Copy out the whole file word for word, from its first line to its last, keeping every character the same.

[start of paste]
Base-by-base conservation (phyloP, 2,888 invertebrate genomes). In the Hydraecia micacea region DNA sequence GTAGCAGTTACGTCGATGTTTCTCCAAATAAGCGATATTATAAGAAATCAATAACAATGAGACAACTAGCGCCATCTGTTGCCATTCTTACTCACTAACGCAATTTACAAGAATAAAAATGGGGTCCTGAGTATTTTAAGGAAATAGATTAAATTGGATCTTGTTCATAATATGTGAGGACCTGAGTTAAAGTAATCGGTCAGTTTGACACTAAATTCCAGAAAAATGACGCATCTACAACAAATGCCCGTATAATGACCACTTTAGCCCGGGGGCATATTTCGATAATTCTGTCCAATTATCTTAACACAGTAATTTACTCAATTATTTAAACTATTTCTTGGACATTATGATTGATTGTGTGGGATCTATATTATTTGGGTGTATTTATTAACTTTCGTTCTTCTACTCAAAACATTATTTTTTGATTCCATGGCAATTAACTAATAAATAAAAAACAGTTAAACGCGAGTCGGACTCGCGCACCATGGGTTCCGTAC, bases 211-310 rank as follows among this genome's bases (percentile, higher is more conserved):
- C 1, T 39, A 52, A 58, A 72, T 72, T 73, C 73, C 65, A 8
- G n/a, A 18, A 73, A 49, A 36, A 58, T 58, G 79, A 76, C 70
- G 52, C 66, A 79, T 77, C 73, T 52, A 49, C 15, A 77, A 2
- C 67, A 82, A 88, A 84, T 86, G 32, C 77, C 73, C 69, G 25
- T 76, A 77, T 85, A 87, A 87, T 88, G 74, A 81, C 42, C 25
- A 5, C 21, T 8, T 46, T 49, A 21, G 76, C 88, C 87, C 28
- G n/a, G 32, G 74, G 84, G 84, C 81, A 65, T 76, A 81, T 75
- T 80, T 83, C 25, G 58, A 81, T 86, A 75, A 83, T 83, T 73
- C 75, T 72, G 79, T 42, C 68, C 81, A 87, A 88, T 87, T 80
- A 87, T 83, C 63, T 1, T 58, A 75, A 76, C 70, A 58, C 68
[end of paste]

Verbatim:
Base-by-base conservation (phyloP, 2,888 invertebrate genomes). In the Hydraecia micacea region DNA sequence GTAGCAGTTACGTCGATGTTTCTCCAAATAAGCGATATTATAAGAAATCAATAACAATGAGACAACTAGCGCCATCTGTTGCCATTCTTACTCACTAACGCAATTTACAAGAATAAAAATGGGGTCCTGAGTATTTTAAGGAAATAGATTAAATTGGATCTTGTTCATAATATGTGAGGACCTGAGTTAAAGTAATCGGTCAGTTTGACACTAAATTCCAGAAAAATGACGCATCTACAACAAATGCCCGTATAATGACCACTTTAGCCCGGGGGCATATTTCGATAATTCTGTCCAATTATCTTAACACAGTAATTTACTCAATTATTTAAACTATTTCTTGGACATTATGATTGATTGTGTGGGATCTATATTATTTGGGTGTATTTATTAACTTTCGTTCTTCTACTCAAAACATTATTTTTTGATTCCATGGCAATTAACTAATAAATAAAAAACAGTTAAACGCGAGTCGGACTCGCGCACCATGGGTTCCGTAC, bases 211-310 rank as follows among this genome's bases (percentile, higher is more conserved):
- C 1, T 39, A 52, A 58, A 72, T 72, T 73, C 73, C 65, A 8
- G n/a, A 18, A 73, A 49, A 36, A 58, T 58, G 79, A 76, C 70
- G 52, C 66, A 79, T 77, C 73, T 52, A 49, C 15, A 77, A 2
- C 67, A 82, A 88, A 84, T 86, G 32, C 77, C 73, C 69, G 25
- T 76, A 77, T 85, A 87, A 87, T 88, G 74, A 81, C 42, C 25
- A 5, C 21, T 8, T 46, T 49, A 21, G 76, C 88, C 87, C 28
- G n/a, G 32, G 74, G 84, G 84, C 81, A 65, T 76, A 81, T 75
- T 80, T 83, C 25, G 58, A 81, T 86, A 75, A 83, T 83, T 73
- C 75, T 72, G 79, T 42, C 68, C 81, A 87, A 88, T 87, T 80
- A 87, T 83, C 63, T 1, T 58, A 75, A 76, C 70, A 58, C 68